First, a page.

Every adult, not just in Morgan County, but across the nation likely understands the fear that comes from feeling overwhelmed and lost. Churches in Mission began with the efforts of three ministers in October, 1987 to work together to serve those in poverty in Morgan County, those who live with fear and need every single day.
Today, Alice Cordes is the organization’s Executive Director. She took the position as interim director in 1997 after retiring as Executive Director of the Mental Health Association in Morgan County. She offered to help her mother, Marjorie Butler, who was the chairman of the board of directors, while they sought a director. She said, “I realized that this is where God put me and where I was supposed to be. It was the right fit.”
Because she feels it was the right fit does not mean it is not challenging. “This position is very humbling,” Cordes said. “We realize how very fortunate we are.”
What began as three churches combining efforts now includes financial and material support from more than a dozen Morgan County churches and several local businesses and other not-for-profit organizations. A second location in Martinsville has opened in addition to an educational location, Hope House, in Mooresville.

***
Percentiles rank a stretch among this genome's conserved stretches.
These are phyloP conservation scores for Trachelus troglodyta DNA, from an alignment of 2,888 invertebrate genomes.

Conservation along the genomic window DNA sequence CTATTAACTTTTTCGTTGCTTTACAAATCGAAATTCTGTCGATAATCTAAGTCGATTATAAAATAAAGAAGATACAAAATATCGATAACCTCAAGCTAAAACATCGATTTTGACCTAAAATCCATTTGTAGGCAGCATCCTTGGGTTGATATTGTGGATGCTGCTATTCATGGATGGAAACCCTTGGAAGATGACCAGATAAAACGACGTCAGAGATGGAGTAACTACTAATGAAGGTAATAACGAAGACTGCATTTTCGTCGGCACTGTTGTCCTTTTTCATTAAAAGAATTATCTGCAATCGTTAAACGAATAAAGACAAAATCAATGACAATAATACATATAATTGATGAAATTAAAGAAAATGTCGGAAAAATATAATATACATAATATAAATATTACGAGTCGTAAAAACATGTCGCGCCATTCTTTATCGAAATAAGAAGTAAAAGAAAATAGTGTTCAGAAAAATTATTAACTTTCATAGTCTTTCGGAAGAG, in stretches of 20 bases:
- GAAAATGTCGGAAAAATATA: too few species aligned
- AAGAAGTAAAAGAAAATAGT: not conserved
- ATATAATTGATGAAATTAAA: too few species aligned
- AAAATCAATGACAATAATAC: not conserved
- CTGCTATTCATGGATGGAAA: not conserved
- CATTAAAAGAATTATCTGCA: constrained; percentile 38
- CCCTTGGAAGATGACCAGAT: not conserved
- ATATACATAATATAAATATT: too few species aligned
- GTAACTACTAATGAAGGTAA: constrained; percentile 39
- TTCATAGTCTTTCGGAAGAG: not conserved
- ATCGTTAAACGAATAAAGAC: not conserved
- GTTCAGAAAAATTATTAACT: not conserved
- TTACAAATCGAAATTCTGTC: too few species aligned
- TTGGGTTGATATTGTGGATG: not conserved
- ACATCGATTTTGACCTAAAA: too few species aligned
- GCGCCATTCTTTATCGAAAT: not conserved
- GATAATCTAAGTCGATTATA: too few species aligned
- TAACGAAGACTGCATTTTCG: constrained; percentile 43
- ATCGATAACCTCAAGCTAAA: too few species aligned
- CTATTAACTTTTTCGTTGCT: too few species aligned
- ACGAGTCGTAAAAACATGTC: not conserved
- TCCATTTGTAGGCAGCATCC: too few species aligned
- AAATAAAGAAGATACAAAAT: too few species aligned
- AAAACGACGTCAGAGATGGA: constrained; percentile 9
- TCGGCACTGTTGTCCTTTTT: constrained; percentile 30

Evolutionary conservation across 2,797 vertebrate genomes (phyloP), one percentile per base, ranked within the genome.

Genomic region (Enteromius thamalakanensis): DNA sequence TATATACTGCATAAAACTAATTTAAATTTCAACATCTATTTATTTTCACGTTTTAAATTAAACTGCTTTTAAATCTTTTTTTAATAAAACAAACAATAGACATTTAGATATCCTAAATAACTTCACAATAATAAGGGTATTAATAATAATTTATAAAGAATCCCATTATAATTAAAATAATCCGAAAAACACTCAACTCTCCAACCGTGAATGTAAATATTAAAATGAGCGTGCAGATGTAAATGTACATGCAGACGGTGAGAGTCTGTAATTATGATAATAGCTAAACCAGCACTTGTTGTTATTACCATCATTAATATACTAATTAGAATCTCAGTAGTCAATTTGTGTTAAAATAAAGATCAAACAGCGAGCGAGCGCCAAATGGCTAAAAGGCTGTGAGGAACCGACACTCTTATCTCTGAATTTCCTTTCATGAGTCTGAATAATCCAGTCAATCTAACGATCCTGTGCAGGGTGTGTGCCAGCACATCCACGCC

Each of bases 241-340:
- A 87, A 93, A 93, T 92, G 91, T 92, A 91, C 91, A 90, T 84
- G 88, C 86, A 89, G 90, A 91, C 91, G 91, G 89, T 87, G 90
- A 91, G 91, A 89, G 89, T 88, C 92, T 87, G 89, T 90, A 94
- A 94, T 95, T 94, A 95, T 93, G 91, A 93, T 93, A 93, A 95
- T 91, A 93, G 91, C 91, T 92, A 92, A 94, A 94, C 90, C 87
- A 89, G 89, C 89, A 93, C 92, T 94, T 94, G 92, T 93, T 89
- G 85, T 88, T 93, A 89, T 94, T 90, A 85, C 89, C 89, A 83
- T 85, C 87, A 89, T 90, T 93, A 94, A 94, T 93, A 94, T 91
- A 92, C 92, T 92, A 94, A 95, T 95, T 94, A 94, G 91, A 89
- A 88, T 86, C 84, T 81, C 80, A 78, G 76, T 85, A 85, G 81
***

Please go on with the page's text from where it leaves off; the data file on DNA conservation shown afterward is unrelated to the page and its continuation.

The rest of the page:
Cordes will tell all who listen about the need in Morgan County. “The amount of poverty in this county is high,” Cordes said. “It is often reflected in the number of free or reduced lunches provided in schools. Almost 50 percent of students in the county qualify. Of that, only about 8 percent are reduced, the majority qualify for free lunch.”
Individuals and families who qualify can get food, household items, and clothing at Churches in Mission. Some can also get limited financial assistance for necessities such as housing and utilities. Every week the organization purchases approximately $2,500 in food in addition to donations. Everyone loves the fresh produce donations from home gardens, because most food purchased is non-perishable. Many organizations, including schools and businesses, host food drives for the pantry.
Homeless, especially youth, come to the door looking for help finding shelter. Volunteers offer all the help and resources they can, but there are many times that resources are stretched beyond capacity already.Download the full October 2017 edition here